Adam Neumann’s $350M fundraise came with a catch

VC giant a16z secured stake in apartment portfolio

Adam Neumann and Marc Andreessen (Illustration by The Real Deal with Getty)
Adam Neumann and Marc Andreessen (Illustration by The Real Deal with Getty)

The big investment Adam Neumann received for his latest real estate venture came at a cost: the keys to a portion of his apartment portfolio.

The former WeWork chief executive agreed to hand over part of his real estate holdings for the $350 million investment, the Wall Street Journal reported. The unusual arrangement puts venture capital giant Andreessen Horowitz in the position of being a real estate owner.

How that works: Neumann spent years buying stakes in apartments, particularly in the Sun Belt, after his ouster from WeWork. He has since transferred those holdings to the multifamily venture, Flow. Upon investing in the company, a16z picked up a stake in the apartments as well, becoming a multifamily landlord.

The investment structure doesn’t immediately create a cause for concern for Neumann and would be a mere afterthought if Flow proves successful. If it doesn’t, however, then Neumann sacrificed a multifamily portfolio believed to be valued in the hundreds of millions.

The venture capital giant’s $350 million investment was reported last month, marking the firm’s record for largest single investment in company history. Despite not officially launching yet, Flow was valued at the time at more than $1 billion.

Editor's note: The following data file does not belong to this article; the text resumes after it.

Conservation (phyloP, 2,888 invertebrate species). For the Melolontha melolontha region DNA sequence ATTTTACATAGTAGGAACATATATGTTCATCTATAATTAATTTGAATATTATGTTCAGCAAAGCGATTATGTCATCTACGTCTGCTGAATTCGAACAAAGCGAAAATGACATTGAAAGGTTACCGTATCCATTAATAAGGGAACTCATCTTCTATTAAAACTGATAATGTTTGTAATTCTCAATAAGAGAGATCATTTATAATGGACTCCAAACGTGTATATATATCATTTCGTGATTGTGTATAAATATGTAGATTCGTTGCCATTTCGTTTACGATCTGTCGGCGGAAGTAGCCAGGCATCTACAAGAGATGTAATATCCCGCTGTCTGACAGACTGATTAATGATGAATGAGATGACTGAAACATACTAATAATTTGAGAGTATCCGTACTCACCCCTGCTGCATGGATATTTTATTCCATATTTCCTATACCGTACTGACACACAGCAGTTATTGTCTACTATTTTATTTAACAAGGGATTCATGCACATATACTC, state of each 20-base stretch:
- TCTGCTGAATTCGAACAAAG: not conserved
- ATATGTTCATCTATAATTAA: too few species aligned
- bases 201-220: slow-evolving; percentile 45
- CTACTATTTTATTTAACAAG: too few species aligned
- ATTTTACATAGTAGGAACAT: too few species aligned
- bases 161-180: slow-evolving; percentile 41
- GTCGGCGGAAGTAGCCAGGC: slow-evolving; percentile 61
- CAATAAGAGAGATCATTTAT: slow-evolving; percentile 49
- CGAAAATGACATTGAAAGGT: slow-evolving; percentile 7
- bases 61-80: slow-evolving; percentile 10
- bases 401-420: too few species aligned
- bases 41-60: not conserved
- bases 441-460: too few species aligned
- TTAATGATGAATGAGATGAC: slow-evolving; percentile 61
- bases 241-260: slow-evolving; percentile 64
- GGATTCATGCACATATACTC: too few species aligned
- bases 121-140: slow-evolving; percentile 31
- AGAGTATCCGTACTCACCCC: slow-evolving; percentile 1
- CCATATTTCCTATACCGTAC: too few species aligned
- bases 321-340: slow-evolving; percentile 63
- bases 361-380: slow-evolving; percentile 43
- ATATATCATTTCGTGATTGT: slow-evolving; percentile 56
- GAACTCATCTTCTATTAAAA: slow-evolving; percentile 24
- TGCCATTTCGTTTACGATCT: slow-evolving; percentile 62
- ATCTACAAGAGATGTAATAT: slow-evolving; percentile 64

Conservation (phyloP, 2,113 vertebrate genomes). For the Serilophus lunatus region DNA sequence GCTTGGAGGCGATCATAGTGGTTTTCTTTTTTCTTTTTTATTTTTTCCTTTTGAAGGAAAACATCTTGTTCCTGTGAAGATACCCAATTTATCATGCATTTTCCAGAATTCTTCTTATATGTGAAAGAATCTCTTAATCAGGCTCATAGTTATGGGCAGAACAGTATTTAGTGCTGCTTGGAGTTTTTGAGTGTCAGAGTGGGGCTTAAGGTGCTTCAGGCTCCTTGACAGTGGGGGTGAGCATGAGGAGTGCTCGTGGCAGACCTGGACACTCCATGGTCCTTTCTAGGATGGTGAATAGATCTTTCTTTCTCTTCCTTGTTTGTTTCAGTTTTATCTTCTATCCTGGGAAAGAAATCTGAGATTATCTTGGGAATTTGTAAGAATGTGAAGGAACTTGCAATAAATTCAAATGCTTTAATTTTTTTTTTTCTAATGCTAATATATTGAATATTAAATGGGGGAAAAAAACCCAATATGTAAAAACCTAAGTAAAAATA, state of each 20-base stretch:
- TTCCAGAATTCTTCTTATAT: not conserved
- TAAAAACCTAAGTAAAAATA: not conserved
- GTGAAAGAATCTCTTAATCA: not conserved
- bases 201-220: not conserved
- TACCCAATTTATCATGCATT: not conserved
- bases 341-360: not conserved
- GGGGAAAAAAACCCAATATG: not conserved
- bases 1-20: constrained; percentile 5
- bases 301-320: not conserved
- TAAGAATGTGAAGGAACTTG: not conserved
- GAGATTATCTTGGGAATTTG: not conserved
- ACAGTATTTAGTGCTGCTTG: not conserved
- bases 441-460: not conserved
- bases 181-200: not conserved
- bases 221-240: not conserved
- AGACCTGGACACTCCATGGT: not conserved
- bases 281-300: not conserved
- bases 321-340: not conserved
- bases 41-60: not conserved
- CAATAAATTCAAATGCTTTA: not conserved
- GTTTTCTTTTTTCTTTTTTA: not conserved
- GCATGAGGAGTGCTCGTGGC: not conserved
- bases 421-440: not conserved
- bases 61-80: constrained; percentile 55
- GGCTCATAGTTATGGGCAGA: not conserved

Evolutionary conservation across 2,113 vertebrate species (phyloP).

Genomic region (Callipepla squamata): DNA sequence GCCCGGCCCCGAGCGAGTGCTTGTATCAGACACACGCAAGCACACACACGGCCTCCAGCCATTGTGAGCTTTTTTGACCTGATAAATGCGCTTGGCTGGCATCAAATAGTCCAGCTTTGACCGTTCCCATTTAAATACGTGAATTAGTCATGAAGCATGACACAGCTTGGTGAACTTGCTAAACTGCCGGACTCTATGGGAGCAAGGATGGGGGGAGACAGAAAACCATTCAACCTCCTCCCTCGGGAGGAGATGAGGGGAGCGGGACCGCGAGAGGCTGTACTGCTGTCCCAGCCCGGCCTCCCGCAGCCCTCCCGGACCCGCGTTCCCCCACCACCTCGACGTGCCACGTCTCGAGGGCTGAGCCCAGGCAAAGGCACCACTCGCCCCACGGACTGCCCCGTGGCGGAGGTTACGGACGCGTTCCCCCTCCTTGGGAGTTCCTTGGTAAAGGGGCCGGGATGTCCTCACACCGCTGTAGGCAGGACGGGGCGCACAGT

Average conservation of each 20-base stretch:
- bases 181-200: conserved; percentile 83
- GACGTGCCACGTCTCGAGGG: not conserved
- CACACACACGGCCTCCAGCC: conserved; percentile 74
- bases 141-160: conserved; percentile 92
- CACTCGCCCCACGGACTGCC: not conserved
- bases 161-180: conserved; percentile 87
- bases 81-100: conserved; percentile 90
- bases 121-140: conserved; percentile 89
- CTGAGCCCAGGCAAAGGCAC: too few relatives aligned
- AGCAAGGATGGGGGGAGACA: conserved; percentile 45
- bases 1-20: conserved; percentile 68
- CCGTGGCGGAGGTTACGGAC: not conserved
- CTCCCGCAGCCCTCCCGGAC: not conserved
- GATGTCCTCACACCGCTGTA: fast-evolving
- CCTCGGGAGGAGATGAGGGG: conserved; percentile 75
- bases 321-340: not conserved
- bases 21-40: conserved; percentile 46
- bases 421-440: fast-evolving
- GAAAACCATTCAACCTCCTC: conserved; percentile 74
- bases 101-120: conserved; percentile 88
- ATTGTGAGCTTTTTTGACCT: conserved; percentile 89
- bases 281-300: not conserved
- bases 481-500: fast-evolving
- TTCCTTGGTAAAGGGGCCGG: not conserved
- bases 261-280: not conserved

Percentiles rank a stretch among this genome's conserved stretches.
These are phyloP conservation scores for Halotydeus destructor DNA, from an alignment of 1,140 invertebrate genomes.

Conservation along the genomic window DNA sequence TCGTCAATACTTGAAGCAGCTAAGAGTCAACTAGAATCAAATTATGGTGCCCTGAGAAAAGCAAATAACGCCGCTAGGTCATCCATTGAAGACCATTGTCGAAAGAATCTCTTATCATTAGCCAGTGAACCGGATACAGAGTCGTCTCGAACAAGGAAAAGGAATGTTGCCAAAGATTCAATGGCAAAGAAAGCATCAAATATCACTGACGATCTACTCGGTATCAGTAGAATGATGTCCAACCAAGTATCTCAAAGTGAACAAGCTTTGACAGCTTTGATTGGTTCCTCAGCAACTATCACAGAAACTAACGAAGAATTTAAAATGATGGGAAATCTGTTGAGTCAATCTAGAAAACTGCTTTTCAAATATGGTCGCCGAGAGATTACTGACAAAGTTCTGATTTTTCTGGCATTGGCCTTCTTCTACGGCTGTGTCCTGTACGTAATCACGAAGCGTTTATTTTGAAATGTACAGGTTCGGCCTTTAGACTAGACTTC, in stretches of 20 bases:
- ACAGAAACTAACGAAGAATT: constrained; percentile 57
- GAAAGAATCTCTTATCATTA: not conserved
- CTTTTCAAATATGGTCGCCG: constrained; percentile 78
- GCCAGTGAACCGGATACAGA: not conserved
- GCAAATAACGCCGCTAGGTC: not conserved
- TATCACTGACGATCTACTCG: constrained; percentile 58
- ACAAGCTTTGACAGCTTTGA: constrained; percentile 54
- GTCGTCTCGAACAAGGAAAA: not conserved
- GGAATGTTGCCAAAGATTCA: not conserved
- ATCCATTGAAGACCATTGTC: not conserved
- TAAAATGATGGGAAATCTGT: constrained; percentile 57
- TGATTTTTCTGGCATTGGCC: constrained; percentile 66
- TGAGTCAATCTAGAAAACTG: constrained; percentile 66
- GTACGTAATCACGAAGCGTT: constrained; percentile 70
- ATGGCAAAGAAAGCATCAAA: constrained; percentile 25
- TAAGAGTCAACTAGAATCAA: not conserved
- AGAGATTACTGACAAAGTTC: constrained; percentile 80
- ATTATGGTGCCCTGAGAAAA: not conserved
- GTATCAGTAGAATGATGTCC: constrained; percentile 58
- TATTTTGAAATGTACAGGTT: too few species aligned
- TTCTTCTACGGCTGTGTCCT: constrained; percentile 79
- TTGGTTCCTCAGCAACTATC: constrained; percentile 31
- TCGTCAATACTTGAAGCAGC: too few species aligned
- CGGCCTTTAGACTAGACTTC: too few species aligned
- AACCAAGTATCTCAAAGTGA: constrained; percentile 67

Sign Up for the undefined Newsletter

Flow was announced with little detail, but people familiar with the venture told the outlet it is looking to act as a property manager with the capacity of offering management services to other owners. The model is strikingly similar to doing what the multifamily market what WeWork targeted for offices, but Neumann likely hopes things end differently this time around.

The chief executive was forced out of the company he co-founded after drama at the co-working giant resulted in a shelved IPO. The company was once valued at $47 billion, but it tumbled after its internal combustion, sporting a market cap of only $4 billion as of mid-August.

While WeWork didn’t make it out of the tumult unscathed, Neumann survived financially sound, if with a new wave of name recognition. Neumann’s exit package included a $245 million stock award, which was granted last year. He also received $200 million in cash and had a $432 million loan refinanced.

— Holden Walter-Warner